Once everything was reopened (except, as I said, the Bazaar, which was closed the entire time we were there — clearly just my luck), we also visited the Church of St. George which, according to our Greek friends, is like the Vatican for the Greek Orthodox religion, the Basilica Cistern,

The Basilica Cistern

built in the 6th century and the largest of hundreds of cisterns underneath Istanbul, a few smaller Bazaars that proved to be perfect substitutes for the Grand Bazaar and where we found beautiful scarves, spices, jewelry, and souvenirs for family back home, and of course, the Blue Mosque.

The Blue Mosque is a sight not to be missed.  With swarms of people everywhere, it can be difficult just to figure out where you’re supposed to enter.  Muslims and Turkish residents enter at one point, tourists enter at another.  It’s free to enter (thank goodness, I was running out of Turkish Lyra), but you must remove your shoes out of respect.  This was enough for our Greek travel-mates to decide against going in.  To be honest, I think the whole idea of Islam freaked them out a bit, as they looked disturbed by the amount of head coverings and what not.  Greeks have issues with Turkey, based on the long history of the two countries, and when talking to our friends, they constantly felt it necessary to bring up what was Greek first, what Turkey had stolen from them, and how Greece was all in all better.  At times it was hard to enjoy Istanbul (which many Greeks often still refer to as Constantinople) for its beauty and uniqueness with this constant cynicism in our ears, but we made do.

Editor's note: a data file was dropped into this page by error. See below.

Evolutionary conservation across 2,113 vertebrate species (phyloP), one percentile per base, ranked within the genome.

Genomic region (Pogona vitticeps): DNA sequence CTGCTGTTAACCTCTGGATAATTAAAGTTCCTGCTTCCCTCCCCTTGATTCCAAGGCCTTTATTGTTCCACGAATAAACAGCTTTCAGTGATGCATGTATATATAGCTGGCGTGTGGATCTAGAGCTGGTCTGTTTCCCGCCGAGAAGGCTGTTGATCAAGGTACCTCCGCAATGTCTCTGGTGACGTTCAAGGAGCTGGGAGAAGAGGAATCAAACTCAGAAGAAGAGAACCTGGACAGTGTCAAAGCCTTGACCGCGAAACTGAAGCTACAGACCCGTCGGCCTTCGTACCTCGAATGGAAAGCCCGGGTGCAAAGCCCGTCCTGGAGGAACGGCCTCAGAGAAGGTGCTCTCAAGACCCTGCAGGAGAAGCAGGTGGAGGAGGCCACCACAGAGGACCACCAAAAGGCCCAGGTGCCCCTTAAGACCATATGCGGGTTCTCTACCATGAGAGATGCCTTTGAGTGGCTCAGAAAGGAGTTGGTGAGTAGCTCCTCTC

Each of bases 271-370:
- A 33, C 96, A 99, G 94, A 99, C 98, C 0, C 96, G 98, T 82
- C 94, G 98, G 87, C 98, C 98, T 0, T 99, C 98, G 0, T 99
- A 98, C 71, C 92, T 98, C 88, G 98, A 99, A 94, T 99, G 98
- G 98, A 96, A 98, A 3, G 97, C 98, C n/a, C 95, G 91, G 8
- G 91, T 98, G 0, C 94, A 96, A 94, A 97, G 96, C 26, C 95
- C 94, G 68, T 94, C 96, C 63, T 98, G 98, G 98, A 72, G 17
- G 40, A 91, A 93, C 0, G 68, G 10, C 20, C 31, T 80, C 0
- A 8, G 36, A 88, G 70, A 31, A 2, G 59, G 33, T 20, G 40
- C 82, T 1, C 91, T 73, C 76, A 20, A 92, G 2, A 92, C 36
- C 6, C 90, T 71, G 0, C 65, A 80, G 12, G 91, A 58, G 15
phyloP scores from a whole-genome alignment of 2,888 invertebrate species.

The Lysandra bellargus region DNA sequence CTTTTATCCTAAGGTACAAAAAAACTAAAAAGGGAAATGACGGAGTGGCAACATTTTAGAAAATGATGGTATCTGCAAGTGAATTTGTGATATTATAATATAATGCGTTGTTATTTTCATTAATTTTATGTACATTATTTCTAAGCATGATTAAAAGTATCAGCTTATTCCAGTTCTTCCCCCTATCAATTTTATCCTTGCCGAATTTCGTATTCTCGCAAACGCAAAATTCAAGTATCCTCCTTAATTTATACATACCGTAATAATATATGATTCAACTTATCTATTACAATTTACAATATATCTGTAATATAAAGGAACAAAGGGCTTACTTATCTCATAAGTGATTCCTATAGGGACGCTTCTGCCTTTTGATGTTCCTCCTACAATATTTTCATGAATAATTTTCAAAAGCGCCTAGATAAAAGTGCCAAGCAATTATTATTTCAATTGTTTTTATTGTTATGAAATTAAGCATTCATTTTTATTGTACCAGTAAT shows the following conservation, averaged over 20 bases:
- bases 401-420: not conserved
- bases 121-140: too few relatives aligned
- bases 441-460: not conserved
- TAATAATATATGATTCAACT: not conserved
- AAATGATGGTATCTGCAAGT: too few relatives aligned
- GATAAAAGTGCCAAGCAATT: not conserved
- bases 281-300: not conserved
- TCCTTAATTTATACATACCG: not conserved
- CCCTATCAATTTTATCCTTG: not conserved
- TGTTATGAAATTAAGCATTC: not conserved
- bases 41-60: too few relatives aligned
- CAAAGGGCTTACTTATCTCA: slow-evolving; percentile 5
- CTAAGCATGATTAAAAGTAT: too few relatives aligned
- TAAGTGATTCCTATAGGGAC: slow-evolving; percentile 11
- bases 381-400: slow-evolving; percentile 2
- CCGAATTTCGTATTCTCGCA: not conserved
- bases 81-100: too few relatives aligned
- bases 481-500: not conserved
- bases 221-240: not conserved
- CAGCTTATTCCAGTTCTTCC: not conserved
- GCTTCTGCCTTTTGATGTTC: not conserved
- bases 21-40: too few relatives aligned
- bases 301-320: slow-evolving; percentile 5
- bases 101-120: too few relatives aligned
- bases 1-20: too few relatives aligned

The Blue Mosque

Inside the Blue Mosque it was absolutely stunning.  Lights hung mystically from the ceiling, rays of sunshine pierced through the windows, little boys chased each other as their parents prayed (women in the back, men in the front…the gender divide was very prevalent throughout the city, and was made evident by the lack of women out and about on Istiklal Street).  The Blue Mosque was awe-inspiring, and removing one’s shoes is a price easily paid for getting to experience such an amazing site.

Traditional Turkish dancer

A few other highlights before ending this absurdly long post (sorry)?  We watched whirling dervishes, and I couldn’t help but wonder how they don’t get dizzy.  We enjoyed fresh fruit and wine atop the Galata Tower, at one time a prison and now the home of a restaurant and belly dancing/traditional Turkish dancing show.  We ate Baklava and Kebabs and fresh pomegranate juice and an array of other traditional Turkish dishes, all of which were absolutely delicious.  And we drank Apple Tea.  Lots of Apple Tea.  Considering everything I did in Istanbul, if there is one thing I would recommend about the city, it is the Apple Tea.  Don’t leave Istanbul without drinking a cup of Apple Tea.  Or two.  Or three.  Might as well just buy a bag to take back with you.  I bought two.